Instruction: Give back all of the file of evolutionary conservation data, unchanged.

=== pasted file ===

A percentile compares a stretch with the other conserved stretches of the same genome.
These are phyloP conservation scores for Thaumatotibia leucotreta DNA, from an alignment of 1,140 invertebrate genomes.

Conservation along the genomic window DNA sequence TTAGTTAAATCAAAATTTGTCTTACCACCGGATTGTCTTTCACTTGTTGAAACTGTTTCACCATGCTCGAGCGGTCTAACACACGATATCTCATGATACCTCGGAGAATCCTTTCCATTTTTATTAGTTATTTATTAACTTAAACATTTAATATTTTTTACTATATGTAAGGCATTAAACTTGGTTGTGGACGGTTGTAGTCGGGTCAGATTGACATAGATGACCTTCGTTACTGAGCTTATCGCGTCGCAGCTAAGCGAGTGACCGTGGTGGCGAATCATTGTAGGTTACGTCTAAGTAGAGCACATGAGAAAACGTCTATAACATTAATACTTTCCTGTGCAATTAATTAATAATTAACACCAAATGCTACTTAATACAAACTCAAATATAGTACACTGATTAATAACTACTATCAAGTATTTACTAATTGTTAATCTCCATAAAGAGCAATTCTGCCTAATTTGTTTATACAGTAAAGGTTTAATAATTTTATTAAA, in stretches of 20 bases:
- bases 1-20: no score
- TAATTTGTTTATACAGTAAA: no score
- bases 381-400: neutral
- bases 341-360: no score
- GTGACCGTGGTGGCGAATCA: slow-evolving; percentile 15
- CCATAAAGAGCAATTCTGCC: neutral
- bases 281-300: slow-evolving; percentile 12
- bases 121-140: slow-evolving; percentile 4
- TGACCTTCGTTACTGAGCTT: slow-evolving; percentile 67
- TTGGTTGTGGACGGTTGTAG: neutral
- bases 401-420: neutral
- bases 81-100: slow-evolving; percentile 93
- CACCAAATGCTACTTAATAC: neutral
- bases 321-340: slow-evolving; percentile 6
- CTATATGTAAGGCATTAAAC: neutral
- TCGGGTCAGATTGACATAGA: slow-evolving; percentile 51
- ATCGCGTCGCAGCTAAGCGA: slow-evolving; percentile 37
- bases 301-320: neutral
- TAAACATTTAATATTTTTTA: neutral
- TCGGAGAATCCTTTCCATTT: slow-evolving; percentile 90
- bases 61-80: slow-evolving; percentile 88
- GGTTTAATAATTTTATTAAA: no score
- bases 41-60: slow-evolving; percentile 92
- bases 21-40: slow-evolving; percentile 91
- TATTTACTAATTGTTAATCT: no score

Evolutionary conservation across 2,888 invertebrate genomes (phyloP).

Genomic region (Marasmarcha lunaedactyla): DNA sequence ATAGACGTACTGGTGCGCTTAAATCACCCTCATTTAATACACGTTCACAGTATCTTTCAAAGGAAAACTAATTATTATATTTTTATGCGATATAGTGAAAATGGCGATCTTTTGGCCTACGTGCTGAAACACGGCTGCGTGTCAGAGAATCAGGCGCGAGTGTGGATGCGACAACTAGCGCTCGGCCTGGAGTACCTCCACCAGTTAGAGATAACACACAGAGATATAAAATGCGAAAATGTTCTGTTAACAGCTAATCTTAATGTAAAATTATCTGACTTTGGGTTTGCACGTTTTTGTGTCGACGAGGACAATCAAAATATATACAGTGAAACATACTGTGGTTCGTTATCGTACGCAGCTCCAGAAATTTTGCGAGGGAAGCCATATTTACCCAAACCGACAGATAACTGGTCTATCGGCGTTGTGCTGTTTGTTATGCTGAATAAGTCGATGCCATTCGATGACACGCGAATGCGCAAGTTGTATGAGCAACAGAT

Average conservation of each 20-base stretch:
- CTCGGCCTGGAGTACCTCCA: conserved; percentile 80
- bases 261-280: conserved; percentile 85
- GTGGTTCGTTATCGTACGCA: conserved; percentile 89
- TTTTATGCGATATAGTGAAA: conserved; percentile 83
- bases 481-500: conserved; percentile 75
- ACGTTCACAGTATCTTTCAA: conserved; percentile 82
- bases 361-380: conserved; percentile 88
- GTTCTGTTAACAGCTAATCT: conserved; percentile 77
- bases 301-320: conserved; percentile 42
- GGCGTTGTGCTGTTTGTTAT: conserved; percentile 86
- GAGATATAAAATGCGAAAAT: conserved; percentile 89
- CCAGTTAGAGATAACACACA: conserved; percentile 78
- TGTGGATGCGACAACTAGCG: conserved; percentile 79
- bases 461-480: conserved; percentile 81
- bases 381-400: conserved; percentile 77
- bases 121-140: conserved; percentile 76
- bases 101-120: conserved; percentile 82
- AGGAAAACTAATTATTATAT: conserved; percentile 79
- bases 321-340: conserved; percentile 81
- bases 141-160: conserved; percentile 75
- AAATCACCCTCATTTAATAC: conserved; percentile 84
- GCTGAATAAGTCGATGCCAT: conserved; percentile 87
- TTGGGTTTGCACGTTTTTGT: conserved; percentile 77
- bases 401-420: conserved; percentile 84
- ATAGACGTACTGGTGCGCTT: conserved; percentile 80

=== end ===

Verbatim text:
A percentile compares a stretch with the other conserved stretches of the same genome.
These are phyloP conservation scores for Thaumatotibia leucotreta DNA, from an alignment of 1,140 invertebrate genomes.

Conservation along the genomic window DNA sequence TTAGTTAAATCAAAATTTGTCTTACCACCGGATTGTCTTTCACTTGTTGAAACTGTTTCACCATGCTCGAGCGGTCTAACACACGATATCTCATGATACCTCGGAGAATCCTTTCCATTTTTATTAGTTATTTATTAACTTAAACATTTAATATTTTTTACTATATGTAAGGCATTAAACTTGGTTGTGGACGGTTGTAGTCGGGTCAGATTGACATAGATGACCTTCGTTACTGAGCTTATCGCGTCGCAGCTAAGCGAGTGACCGTGGTGGCGAATCATTGTAGGTTACGTCTAAGTAGAGCACATGAGAAAACGTCTATAACATTAATACTTTCCTGTGCAATTAATTAATAATTAACACCAAATGCTACTTAATACAAACTCAAATATAGTACACTGATTAATAACTACTATCAAGTATTTACTAATTGTTAATCTCCATAAAGAGCAATTCTGCCTAATTTGTTTATACAGTAAAGGTTTAATAATTTTATTAAA, in stretches of 20 bases:
- bases 1-20: no score
- TAATTTGTTTATACAGTAAA: no score
- bases 381-400: neutral
- bases 341-360: no score
- GTGACCGTGGTGGCGAATCA: slow-evolving; percentile 15
- CCATAAAGAGCAATTCTGCC: neutral
- bases 281-300: slow-evolving; percentile 12
- bases 121-140: slow-evolving; percentile 4
- TGACCTTCGTTACTGAGCTT: slow-evolving; percentile 67
- TTGGTTGTGGACGGTTGTAG: neutral
- bases 401-420: neutral
- bases 81-100: slow-evolving; percentile 93
- CACCAAATGCTACTTAATAC: neutral
- bases 321-340: slow-evolving; percentile 6
- CTATATGTAAGGCATTAAAC: neutral
- TCGGGTCAGATTGACATAGA: slow-evolving; percentile 51
- ATCGCGTCGCAGCTAAGCGA: slow-evolving; percentile 37
- bases 301-320: neutral
- TAAACATTTAATATTTTTTA: neutral
- TCGGAGAATCCTTTCCATTT: slow-evolving; percentile 90
- bases 61-80: slow-evolving; percentile 88
- GGTTTAATAATTTTATTAAA: no score
- bases 41-60: slow-evolving; percentile 92
- bases 21-40: slow-evolving; percentile 91
- TATTTACTAATTGTTAATCT: no score

Evolutionary conservation across 2,888 invertebrate genomes (phyloP).

Genomic region (Marasmarcha lunaedactyla): DNA sequence ATAGACGTACTGGTGCGCTTAAATCACCCTCATTTAATACACGTTCACAGTATCTTTCAAAGGAAAACTAATTATTATATTTTTATGCGATATAGTGAAAATGGCGATCTTTTGGCCTACGTGCTGAAACACGGCTGCGTGTCAGAGAATCAGGCGCGAGTGTGGATGCGACAACTAGCGCTCGGCCTGGAGTACCTCCACCAGTTAGAGATAACACACAGAGATATAAAATGCGAAAATGTTCTGTTAACAGCTAATCTTAATGTAAAATTATCTGACTTTGGGTTTGCACGTTTTTGTGTCGACGAGGACAATCAAAATATATACAGTGAAACATACTGTGGTTCGTTATCGTACGCAGCTCCAGAAATTTTGCGAGGGAAGCCATATTTACCCAAACCGACAGATAACTGGTCTATCGGCGTTGTGCTGTTTGTTATGCTGAATAAGTCGATGCCATTCGATGACACGCGAATGCGCAAGTTGTATGAGCAACAGAT

Average conservation of each 20-base stretch:
- CTCGGCCTGGAGTACCTCCA: conserved; percentile 80
- bases 261-280: conserved; percentile 85
- GTGGTTCGTTATCGTACGCA: conserved; percentile 89
- TTTTATGCGATATAGTGAAA: conserved; percentile 83
- bases 481-500: conserved; percentile 75
- ACGTTCACAGTATCTTTCAA: conserved; percentile 82
- bases 361-380: conserved; percentile 88
- GTTCTGTTAACAGCTAATCT: conserved; percentile 77
- bases 301-320: conserved; percentile 42
- GGCGTTGTGCTGTTTGTTAT: conserved; percentile 86
- GAGATATAAAATGCGAAAAT: conserved; percentile 89
- CCAGTTAGAGATAACACACA: conserved; percentile 78
- TGTGGATGCGACAACTAGCG: conserved; percentile 79
- bases 461-480: conserved; percentile 81
- bases 381-400: conserved; percentile 77
- bases 121-140: conserved; percentile 76
- bases 101-120: conserved; percentile 82
- AGGAAAACTAATTATTATAT: conserved; percentile 79
- bases 321-340: conserved; percentile 81
- bases 141-160: conserved; percentile 75
- AAATCACCCTCATTTAATAC: conserved; percentile 84
- GCTGAATAAGTCGATGCCAT: conserved; percentile 87
- TTGGGTTTGCACGTTTTTGT: conserved; percentile 77
- bases 401-420: conserved; percentile 84
- ATAGACGTACTGGTGCGCTT: conserved; percentile 80